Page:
Fifteen % of all cases of chronic gastritis are chemical/toxic.
Non-steroidal anti-rheumatic (NSAR) drugs such as diclofenac or ibuprofen and reflux of bile, i.e. following gastrectomy, may cause type C gastritis, predominantly affecting the antrum. Eliminating toxic substances and administering proton pump inhibitors results in subsiding of the inflammation. In cases of type C gastritis, there is the possibility, however, that complications such as ulcers and stomach bleeding may occur if the disease is not treated.
Diagnosing chronic gastritis
The diagnosis of chronic gastritis is confirmed by performing gastroscopy screening, which may show changes such as erythematous mucosa and possibly erosions. Here, histological samples are taken from the antrum and the corpus. To rule out an infection with H. pylori (HP) bacteria, the Helicobacter urease test (HUT) is performed.
Furthermore, there are non-invasive test methods such as the breath test and stool or serum antigen testing for HP available as well. Gastroscopy and testing for HP bacteria should be repeated 6–8 weeks after therapy with antibiotics has been concluded, to ensure therapy success. Type A gastritis is diagnosed by the presence of antibodies to parietal cells and intrinsic factor. In some cases, serum vitamin B12 levels may be low as well.
Complications of chronic gastritis
Type A gastritis:
- Atrophic gastritis
- Pernicious anemia
- Gastric carcinoma
Type B gastritis caused by HP:
- Formation of antibodies: PCA and H+/K+-ATPase antibodies
- Developing type A gastritis
- Ventricular and duodenal ulcer (ulcus ventriculi et duodeni)
- Gastric carcinoma and B cell and gastric MALT lymphoma occur more frequently.
Very rare complications are:
- Idiopathic thrombocytopenic purpura
- Idiopathic chronic urticaria
- Guillain-Barré syndrome
- Iron deficiency anemia
- Worsening of hepatic encephalopathy
- Gastrointestinal bleeding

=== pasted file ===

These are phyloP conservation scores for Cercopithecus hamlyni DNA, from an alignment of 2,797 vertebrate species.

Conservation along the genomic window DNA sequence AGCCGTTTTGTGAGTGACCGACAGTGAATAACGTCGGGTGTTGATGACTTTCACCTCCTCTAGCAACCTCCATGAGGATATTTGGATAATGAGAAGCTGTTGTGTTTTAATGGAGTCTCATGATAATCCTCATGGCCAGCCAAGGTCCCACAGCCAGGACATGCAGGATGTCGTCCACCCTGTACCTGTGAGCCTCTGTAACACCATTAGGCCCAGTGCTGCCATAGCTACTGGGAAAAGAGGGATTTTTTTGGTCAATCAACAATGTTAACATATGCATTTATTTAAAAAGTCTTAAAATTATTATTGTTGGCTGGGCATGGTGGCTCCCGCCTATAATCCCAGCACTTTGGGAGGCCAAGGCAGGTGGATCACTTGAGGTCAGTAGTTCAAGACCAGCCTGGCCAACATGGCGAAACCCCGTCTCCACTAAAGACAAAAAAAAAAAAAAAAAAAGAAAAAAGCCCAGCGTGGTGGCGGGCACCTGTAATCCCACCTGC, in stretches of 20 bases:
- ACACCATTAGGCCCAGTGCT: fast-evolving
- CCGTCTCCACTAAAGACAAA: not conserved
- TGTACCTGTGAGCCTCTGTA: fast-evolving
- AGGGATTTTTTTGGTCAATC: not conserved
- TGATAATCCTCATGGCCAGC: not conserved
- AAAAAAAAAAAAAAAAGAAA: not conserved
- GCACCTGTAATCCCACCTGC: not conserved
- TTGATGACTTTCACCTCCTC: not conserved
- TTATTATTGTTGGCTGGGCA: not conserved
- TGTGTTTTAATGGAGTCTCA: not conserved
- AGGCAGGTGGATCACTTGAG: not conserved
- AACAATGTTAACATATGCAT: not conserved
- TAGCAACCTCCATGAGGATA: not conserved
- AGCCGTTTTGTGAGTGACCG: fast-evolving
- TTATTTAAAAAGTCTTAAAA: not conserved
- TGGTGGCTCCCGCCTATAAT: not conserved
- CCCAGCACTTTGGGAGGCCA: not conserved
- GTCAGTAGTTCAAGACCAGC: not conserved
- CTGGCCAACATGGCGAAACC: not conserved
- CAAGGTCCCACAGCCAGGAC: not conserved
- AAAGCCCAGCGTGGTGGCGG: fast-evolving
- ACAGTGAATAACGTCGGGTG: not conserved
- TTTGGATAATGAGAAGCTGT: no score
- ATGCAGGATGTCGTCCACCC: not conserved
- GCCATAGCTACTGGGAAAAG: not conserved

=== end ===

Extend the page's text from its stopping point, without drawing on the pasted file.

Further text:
- Intestinal metaplasia
- Peptic ulcer
Type C gastritis:
- Gastrointestinal bleeding
Special Forms of Gastritis
The following lists very rare special forms of chronic gastritis.
Lymphocytic gastritis is an extremely rare disease of unclear genesis. It is mentioned in connection with celiac disease in children, but also the context of infection with HP. In these cases, lymphocytic gastritis may either be healed with HP eradication therapy or an appropriate gluten-free diet.
Lymphocytic gastritis is diagnosed via gastroscopy that may show a wide range of findings, from normal findings to erosions, or giant fold gastritis within the corpus and the fundus. The diagnosis of lymphocytic gastritis is histologically confirmed if the intraepithelial lymphocyte count is elevated > 25/100.
The so-called giant fold gastritis or Ménétrier disease (Morbus Ménétrier) is considered to be a complication of lymphocytic gastritis. There is also the possibility of degenerative malignancies which is why annual follow-up endoscopies are recommended. Severe forms of progression with dysplasia may necessitate a gastrectomy.
Giant fold gastritis: Ménétrier disease (Morbus Ménétrier)
Giant fold gastritis is a form of gastritis of unknown cause. HP is again suspected to be a triggering factor.
The name of this disease is telling: the mucosal folds become enlarged, the chief and parietal cells degenerate resulting in hypoplasia and little or no acid output. This leads to excessive mucus production. In most cases, giant fold gastritis remains without symptoms. Diarrhea and intestinal protein loss with anemia and edema are rare occurrences. It is usually discovered by accident during an endoscopic examination during which the folds remain stable, even with maximum air insufflation. The folds may be removed via gastric resection.
Eosinophilic gastritis is caused by an allergic reaction or parasitic infection. Symptoms include nausea, vomiting, abdominal pain, and diarrhea. In rare instances, malabsorption and steatorrhea have been reported.
In a large part of the cases, eosinophilia and elevated serum immunoglobulin E (IgE) are present. During the histopathological examination, eosinophilic infiltration, crypt hyperplasia, villous atrophy, and ulcerations are noticeable. Dietary measures and the administration of glucocorticoids, possibly supported by low-dose maintenance therapy, will bring the progression of the disease under control.
Gastritis in the context of Crohn’s disease
During the progression of Crohn’s disease, the stomach may become affected. The causes of this are unknown.
Other causes of gastritis